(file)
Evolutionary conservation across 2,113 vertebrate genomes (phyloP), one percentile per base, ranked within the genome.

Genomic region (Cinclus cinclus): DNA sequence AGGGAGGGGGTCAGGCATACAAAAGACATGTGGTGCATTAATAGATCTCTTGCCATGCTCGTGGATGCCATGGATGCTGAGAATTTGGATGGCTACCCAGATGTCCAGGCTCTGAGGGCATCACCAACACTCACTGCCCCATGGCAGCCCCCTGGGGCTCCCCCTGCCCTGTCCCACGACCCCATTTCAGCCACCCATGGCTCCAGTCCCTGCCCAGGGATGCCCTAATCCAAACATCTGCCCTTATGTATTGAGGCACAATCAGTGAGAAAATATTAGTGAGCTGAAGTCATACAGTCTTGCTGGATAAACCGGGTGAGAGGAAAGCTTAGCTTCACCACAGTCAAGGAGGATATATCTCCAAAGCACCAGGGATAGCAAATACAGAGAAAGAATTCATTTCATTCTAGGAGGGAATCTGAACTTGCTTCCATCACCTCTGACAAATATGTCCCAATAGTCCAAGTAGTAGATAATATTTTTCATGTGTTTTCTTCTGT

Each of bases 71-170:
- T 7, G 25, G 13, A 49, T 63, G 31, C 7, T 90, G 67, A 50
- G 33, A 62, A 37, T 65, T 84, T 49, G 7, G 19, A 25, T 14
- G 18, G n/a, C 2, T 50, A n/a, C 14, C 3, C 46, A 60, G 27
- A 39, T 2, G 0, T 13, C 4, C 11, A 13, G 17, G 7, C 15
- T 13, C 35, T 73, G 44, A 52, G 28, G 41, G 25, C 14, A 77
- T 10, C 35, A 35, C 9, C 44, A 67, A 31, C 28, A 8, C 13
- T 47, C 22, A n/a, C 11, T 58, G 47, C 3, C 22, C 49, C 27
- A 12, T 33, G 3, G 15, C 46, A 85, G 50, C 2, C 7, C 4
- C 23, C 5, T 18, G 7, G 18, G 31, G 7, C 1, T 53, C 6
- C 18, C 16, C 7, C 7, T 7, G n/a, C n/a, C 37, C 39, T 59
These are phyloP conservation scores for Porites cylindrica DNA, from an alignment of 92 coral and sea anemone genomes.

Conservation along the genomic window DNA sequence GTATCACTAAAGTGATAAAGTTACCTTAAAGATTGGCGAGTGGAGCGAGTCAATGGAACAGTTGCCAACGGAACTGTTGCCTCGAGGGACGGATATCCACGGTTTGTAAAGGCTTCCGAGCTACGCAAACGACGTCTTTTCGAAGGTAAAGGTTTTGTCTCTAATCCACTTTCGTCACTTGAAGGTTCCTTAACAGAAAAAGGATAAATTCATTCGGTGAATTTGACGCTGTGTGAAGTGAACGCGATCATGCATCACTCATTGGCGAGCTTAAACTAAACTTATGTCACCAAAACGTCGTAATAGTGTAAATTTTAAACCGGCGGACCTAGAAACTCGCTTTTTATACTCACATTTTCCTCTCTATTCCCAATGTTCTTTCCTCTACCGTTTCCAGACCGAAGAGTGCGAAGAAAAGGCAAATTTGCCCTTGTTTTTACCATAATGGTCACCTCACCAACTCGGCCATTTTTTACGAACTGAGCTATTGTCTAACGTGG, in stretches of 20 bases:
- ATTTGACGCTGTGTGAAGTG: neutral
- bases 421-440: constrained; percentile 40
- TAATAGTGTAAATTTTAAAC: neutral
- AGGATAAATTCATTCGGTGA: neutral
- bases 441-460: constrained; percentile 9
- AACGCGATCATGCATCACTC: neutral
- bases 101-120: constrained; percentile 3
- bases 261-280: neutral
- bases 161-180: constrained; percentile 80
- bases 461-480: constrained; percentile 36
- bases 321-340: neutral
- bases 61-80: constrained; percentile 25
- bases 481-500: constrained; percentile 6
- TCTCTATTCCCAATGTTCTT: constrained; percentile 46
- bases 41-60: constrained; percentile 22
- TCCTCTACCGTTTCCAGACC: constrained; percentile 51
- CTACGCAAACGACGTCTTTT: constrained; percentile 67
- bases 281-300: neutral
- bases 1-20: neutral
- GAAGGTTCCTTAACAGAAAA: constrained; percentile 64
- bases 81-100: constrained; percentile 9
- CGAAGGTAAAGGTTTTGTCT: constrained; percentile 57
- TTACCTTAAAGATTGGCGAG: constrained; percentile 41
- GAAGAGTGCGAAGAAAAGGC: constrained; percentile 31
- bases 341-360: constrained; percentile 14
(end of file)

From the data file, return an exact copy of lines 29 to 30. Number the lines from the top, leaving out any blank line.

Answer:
- TCTCTATTCCCAATGTTCTT: constrained; percentile 46
- bases 41-60: constrained; percentile 22